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2012-05-08Zeitschriftenartikel DOI: 10.3389/fnsys.2012.00034
Computational models of neurophysiological correlates of tinnitus
dc.contributor.authorSchaette, Roland
dc.contributor.authorKempter, Richard
dc.date.accessioned2019-12-04T11:58:13Z
dc.date.available2019-12-04T11:58:13Z
dc.date.issued2012-05-08none
dc.date.updated2019-10-03T12:49:39Z
dc.identifier.urihttp://edoc.hu-berlin.de/18452/21610
dc.description.abstractThe understanding of tinnitus has progressed considerably in the past decade, but the details of the mechanisms that give rise to this phantom perception of sound without a corresponding acoustic stimulus have not yet been pinpointed. It is now clear that tinnitus is generated in the brain, not in the ear, and that it is correlated with pathologically altered spontaneous activity of neurons in the central auditory system. Both increased spontaneous firing rates and increased neuronal synchrony have been identified as putative neuronal correlates of phantom sounds in animal models, and both phenomena can be triggered by damage to the cochlea. Various mechanisms could underlie the generation of such aberrant activity. At the cellular level, decreased synaptic inhibition and increased neuronal excitability, which may be related to homeostatic plasticity, could lead to an over-amplification of natural spontaneous activity. At the network level, lateral inhibition could amplify differences in spontaneous activity, and structural changes such as reorganization of tonotopic maps could lead to self-sustained activity in recurrently connected neurons. However, it is difficult to disentangle the contributions of different mechanisms in experiments, especially since not all changes observed in animal models of tinnitus are necessarily related to tinnitus. Computational modeling presents an opportunity of evaluating these mechanisms and their relation to tinnitus. Here we review the computational models for the generation of neurophysiological correlates of tinnitus that have been proposed so far, and evaluate predictions and compare them to available data. We also assess the limits of their explanatory power, thus demonstrating where an understanding is still lacking and where further research may be needed. Identifying appropriate models is important for finding therapies, and we therefore, also summarize the implications of the models for approaches to treat tinnitus.eng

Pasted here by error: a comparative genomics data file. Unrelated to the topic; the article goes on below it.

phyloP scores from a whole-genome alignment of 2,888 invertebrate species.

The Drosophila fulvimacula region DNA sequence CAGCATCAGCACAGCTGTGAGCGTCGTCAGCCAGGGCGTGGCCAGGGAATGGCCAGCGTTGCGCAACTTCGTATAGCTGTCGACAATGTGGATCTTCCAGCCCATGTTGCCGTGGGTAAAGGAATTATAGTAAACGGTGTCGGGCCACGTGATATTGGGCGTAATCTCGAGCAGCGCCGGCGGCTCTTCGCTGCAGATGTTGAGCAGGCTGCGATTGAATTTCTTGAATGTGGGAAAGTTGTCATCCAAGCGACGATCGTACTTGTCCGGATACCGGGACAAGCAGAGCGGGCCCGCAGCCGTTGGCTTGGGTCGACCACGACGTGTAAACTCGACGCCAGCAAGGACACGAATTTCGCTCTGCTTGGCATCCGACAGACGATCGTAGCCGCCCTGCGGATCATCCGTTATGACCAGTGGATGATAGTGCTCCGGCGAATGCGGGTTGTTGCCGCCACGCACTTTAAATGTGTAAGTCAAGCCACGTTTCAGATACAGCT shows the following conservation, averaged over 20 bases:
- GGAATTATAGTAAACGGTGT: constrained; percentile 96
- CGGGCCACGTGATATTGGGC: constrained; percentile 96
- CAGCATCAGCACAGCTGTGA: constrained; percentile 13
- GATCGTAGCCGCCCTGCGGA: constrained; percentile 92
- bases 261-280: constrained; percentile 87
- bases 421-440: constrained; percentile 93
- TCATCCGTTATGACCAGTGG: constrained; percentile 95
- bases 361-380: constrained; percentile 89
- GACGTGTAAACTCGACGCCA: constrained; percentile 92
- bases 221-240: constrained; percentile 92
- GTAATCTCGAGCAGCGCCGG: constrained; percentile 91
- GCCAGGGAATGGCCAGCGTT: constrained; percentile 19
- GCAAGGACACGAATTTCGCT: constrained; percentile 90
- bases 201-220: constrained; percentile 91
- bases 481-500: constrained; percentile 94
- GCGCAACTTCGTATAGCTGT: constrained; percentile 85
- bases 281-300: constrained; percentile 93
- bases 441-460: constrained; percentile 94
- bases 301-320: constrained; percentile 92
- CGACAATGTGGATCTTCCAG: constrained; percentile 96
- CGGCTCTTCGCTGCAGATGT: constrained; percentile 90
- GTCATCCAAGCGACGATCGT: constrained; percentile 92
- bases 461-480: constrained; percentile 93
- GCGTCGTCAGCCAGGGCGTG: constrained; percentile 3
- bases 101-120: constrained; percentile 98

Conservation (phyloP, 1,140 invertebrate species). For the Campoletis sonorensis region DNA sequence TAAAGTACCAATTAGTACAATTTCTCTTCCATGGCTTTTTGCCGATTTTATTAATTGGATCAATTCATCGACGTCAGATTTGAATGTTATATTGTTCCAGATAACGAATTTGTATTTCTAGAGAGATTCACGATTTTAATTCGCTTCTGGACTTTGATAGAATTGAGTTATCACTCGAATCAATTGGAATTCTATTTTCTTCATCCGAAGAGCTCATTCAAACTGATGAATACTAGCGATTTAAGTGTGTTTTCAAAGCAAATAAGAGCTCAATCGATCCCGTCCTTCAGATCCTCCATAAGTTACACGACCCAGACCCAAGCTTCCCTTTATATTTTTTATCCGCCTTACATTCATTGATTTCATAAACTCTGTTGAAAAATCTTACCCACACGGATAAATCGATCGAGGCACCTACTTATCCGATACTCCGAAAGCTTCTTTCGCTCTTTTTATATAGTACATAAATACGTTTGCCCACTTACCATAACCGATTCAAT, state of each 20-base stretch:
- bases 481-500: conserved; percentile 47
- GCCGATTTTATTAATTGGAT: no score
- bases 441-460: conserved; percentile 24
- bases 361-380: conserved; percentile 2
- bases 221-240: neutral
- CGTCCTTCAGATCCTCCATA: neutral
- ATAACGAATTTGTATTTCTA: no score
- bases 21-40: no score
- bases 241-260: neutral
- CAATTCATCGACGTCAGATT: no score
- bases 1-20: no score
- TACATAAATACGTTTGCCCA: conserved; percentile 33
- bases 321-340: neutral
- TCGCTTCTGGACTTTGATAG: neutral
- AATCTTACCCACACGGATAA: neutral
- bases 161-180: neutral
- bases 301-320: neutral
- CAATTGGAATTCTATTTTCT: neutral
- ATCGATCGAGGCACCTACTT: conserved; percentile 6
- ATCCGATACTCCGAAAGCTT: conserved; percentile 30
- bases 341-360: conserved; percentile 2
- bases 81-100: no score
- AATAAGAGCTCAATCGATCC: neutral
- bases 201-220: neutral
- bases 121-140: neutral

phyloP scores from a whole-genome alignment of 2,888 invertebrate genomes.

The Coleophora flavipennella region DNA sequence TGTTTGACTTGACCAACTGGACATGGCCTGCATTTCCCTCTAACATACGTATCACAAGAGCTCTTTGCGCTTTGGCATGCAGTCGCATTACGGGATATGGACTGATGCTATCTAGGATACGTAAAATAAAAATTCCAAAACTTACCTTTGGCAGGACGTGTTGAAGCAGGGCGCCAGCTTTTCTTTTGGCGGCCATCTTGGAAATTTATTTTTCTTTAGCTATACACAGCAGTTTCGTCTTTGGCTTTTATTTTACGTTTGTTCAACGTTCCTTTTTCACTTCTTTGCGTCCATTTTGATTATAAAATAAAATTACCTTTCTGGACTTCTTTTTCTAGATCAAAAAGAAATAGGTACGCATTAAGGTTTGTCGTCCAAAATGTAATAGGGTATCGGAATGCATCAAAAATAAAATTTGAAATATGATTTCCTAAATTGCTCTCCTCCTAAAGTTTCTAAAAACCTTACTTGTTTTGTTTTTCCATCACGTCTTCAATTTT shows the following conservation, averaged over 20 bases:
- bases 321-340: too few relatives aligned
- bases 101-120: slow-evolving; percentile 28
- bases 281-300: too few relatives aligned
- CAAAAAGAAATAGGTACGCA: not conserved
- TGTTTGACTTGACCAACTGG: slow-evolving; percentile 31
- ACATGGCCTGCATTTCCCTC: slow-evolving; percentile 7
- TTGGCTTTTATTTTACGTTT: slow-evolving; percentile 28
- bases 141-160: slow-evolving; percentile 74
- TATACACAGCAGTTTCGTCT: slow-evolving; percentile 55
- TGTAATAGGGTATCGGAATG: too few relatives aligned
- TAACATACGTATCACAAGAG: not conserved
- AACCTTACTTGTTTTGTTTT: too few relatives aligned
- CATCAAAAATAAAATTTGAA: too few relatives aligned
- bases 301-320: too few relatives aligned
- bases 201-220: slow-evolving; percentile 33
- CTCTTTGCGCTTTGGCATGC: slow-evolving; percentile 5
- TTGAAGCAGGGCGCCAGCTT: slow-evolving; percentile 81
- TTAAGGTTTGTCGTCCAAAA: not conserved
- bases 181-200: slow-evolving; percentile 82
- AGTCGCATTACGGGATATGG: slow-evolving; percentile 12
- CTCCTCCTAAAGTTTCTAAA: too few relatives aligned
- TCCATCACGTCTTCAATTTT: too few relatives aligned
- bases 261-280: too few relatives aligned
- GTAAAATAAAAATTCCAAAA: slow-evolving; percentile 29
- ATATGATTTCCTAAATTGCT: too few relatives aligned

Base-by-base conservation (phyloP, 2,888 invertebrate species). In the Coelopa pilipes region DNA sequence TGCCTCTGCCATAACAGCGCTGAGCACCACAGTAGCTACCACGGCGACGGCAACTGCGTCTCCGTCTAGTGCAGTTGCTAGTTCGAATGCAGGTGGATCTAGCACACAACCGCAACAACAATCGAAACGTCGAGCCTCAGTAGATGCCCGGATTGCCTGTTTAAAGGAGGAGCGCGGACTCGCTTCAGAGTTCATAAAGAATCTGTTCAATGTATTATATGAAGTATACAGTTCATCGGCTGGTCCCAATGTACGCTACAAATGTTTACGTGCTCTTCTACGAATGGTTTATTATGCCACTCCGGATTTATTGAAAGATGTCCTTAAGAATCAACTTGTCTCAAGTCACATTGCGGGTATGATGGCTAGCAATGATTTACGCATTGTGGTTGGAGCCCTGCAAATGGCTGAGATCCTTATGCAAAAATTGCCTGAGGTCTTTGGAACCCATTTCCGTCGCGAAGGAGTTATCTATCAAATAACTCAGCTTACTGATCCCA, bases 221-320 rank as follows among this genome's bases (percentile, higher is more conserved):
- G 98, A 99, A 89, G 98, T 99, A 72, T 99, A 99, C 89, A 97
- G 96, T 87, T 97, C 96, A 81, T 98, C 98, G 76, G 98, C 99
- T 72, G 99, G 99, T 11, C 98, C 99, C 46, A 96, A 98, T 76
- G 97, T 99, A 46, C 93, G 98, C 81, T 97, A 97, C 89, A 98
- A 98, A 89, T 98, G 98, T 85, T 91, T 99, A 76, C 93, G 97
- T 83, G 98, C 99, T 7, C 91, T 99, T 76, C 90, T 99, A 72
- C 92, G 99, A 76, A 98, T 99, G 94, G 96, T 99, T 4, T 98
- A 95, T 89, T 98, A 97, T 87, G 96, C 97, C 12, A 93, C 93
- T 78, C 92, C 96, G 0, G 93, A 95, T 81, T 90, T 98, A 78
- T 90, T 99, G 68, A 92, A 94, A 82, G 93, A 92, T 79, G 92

dc.language.isoengnone
dc.publisherHumboldt-Universität zu Berlin
dc.rights(CC BY-NC 3.0) Attribution-NonCommercial 3.0 Unportedger
dc.rights.urihttps://creativecommons.org/licenses/by-nc/3.0/
dc.subjecttinnituseng
dc.subjectcomputational modeleng
dc.subjecthearing losseng
dc.subjecthomeostatic plasticityeng
dc.subjectlateral inhibitioneng
dc.subjectgain adaptationeng
dc.subject.ddc610 Medizin und Gesundheitnone
dc.titleComputational models of neurophysiological correlates of tinnitusnone
dc.typearticle
dc.identifier.urnurn:nbn:de:kobv:11-110-18452/21610-5
dc.identifier.doi10.3389/fnsys.2012.00034none
dc.identifier.doihttp://dx.doi.org/10.18452/20882
dc.type.versionpublishedVersionnone
local.edoc.container-titleFrontiers in Systems Neurosciencenone
local.edoc.pages10none
local.edoc.type-nameZeitschriftenartikel
local.edoc.institutionLebenswissenschaftliche Fakultätnone
local.edoc.container-typeperiodical
local.edoc.container-type-nameZeitschrift
local.edoc.container-publisher-nameFrontiers Media S.A.none
local.edoc.container-publisher-placeLausannenone
local.edoc.container-volume6none
dc.description.versionPeer Reviewednone
local.edoc.container-articlenumber34none
dc.identifier.eissn1662-5137

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